On-bill financing, and adding electrification to "Fiber to the Premises" while undergrounding overhead electric equipment both sound promising (truly). However, if residents don't understand how to connect the dots between poor people dying in Houston and the pollution we create here, why should they want to contribute money or time to come up with solutions?

In my opinion, the next step the City should take is a simple educational campaign about the moral urgency behind the reasons for a radical reduction in greenhouse gas pollution - causes and consequences. Fortunately, Palo Alto Online already provides a good example of this with its blog: A New Shade of Green.

Thank you,
David Page

Posted by Bystander
a resident of Another Palo Alto neighborhood
on Feb 18, 2021 at 2:10 pm

Bystander is a registered user.

Two things that must be taken into account while discussing this.

At present most homes are using way more electricity than normal. People are working from home, doing school from home, etc. Heating, water usage, and of course additional use of lights, computers, and charging are all drawing on the need for reliable power supplies. Additionally EVs are becoming ever more popular. At present our power reliability is very poor. For someone working from home, or a student doing school from home, the power going out is a major problem. PA Utilities have to prioritize the reliability of power before anyone makes a decision to become all electric.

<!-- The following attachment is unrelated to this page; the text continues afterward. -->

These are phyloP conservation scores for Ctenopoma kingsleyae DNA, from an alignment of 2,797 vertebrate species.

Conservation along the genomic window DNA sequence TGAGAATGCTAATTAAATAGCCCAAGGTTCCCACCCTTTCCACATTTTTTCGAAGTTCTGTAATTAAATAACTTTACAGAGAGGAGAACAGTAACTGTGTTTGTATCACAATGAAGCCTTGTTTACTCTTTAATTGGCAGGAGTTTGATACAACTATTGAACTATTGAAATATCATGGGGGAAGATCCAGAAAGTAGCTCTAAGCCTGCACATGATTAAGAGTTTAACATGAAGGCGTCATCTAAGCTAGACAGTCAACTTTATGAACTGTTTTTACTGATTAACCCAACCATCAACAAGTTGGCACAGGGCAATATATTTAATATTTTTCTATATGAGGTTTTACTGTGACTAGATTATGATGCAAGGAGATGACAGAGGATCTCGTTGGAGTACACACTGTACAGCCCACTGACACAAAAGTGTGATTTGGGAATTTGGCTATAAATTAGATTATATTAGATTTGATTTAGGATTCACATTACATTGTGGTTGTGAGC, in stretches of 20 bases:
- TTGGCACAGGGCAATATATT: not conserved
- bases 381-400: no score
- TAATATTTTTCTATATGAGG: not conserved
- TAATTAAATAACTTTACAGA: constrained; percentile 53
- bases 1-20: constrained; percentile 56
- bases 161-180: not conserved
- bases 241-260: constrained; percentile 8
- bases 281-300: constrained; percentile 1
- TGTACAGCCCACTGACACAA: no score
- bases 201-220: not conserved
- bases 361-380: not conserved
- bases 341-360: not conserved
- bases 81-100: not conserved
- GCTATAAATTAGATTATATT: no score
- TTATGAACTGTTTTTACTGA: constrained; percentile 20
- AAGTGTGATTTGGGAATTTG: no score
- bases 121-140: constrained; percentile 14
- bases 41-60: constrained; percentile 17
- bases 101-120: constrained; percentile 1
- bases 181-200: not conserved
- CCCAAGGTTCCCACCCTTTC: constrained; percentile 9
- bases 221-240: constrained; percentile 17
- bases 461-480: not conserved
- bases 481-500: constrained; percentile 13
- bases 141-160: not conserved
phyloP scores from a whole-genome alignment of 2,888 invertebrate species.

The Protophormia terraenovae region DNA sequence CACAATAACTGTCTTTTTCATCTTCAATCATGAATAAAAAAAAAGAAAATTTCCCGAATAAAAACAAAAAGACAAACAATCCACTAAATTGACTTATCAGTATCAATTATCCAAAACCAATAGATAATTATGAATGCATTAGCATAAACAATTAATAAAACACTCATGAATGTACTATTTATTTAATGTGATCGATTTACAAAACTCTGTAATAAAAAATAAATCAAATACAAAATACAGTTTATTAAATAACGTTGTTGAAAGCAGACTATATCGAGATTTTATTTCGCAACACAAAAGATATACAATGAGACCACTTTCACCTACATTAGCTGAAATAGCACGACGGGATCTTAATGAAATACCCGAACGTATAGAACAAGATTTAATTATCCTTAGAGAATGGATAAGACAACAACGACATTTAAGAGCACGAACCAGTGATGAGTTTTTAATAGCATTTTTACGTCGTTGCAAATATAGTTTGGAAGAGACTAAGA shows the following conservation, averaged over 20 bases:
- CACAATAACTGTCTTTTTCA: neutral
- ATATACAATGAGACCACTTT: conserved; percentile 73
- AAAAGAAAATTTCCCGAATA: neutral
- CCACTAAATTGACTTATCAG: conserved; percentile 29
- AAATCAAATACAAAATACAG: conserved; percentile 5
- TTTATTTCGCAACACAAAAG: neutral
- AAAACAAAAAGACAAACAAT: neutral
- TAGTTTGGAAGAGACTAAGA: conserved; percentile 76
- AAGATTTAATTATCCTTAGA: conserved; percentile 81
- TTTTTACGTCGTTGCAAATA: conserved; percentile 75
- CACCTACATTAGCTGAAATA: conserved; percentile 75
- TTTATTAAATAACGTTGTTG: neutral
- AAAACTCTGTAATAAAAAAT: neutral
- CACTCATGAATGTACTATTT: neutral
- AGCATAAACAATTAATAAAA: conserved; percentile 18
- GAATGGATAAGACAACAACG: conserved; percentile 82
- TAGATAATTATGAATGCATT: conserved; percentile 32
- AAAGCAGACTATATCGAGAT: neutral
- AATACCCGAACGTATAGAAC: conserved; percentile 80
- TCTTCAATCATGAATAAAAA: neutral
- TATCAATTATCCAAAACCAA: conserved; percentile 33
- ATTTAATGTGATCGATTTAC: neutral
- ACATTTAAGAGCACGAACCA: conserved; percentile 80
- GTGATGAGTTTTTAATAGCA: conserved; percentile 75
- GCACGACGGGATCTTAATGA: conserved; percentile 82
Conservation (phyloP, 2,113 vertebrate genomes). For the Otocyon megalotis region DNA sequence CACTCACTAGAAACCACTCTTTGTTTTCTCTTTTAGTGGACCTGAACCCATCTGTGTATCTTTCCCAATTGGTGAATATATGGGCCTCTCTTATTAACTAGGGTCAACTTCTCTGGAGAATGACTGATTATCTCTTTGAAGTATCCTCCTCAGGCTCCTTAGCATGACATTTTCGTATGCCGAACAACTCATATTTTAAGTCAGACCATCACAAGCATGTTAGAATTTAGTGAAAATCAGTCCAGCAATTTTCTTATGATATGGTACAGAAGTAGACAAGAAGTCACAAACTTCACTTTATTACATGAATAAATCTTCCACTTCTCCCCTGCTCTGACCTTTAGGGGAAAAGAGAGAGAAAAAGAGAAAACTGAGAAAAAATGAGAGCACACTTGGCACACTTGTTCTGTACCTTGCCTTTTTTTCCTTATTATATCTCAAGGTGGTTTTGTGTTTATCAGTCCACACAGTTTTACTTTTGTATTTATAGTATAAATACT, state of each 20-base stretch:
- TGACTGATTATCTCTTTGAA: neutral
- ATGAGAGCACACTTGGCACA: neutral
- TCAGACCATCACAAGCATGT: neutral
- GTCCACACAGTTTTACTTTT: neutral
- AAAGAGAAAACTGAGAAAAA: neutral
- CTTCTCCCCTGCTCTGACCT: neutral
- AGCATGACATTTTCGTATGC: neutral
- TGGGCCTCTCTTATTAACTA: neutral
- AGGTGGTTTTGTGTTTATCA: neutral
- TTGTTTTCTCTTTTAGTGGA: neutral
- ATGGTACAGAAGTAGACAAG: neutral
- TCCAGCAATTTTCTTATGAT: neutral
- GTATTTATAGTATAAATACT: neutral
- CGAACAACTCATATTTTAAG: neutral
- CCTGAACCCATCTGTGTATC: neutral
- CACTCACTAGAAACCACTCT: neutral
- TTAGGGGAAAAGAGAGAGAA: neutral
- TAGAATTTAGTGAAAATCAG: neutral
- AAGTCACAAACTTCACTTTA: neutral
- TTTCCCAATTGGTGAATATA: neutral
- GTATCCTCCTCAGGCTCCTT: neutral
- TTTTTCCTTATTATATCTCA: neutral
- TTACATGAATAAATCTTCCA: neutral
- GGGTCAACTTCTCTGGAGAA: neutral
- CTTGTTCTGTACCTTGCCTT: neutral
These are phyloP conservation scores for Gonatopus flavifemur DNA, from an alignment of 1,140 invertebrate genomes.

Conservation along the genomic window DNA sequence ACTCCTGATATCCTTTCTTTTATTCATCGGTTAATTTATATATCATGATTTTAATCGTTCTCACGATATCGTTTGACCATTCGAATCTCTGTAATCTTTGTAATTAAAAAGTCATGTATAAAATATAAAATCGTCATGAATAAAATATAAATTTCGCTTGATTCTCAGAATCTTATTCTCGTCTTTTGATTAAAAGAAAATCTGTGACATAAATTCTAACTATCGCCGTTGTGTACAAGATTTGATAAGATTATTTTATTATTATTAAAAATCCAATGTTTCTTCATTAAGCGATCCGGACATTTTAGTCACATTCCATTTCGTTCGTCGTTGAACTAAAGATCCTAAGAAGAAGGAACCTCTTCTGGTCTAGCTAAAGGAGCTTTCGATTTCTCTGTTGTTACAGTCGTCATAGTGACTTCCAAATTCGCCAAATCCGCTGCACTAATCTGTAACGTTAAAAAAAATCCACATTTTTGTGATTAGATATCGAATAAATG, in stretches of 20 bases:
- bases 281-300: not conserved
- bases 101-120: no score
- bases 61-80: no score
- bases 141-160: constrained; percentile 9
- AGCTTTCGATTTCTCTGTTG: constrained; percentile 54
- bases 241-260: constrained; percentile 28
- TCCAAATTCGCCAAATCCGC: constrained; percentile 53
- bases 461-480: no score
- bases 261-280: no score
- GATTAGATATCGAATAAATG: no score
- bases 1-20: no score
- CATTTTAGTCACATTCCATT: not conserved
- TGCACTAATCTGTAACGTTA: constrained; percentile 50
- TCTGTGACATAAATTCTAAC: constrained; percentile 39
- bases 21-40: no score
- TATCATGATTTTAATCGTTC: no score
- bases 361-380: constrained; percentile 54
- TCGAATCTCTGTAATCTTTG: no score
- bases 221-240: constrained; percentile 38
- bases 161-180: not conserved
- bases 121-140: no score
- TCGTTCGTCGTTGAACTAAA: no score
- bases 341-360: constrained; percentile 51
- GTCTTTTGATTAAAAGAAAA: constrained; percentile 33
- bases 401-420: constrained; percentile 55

Our city budget finances, we are told, are in a downward spiral. Anything that is going to cost the City money is not a good idea at present. So the big question has to be how much any of these "ideas" cost?

Posted by Online Name
a resident of Embarcadero Oaks/Leland
on Feb 18, 2021 at 2:31 pm

Online Name is a registered user.

Another consultant gravy train and ironic timing. Did we forget all the PG&E rolling blackouts in part because they decommissioned the cheaper gas plants too fast without coming up with a backup plan?

When's the city going to process those payments due to us re the successful citizen lawsuit filed against its historic "surcharges" aka overcharges that have averaged $20,000,000 for the ;past 5 years?? This lawsuit was limited to overcharges for electric rates.

When last reported, the city attorney was trying to find another way to stall those payments to us. I hope they'll be applying credit card-like interest rate of 18+% to us.

Posted by Mike Bechler
a resident of Midtown
on Feb 19, 2021 at 12:32 pm

Mike Bechler is a registered user.

"That means we will likely need to commit heavily to single-family residential electrification as ... our most cost-efficient and technical course of action," Abendschein said.

Nonsense. They're ignoring the lowest-hanging fruit on the tree.

Time the traffic lights on residential arterial streets. No measure on the table could be less of a burden on the residents and visitors to Palo Alto than this. It will increase mileage, saving heaps of fuel. It will also reduce wear and tear on both nerves and automobiles, and it will reduce traffic accidents as people slow down and fewer people run red lights. 30 mph without stops gets you there just as fast as 45 mph with unpredictable stops.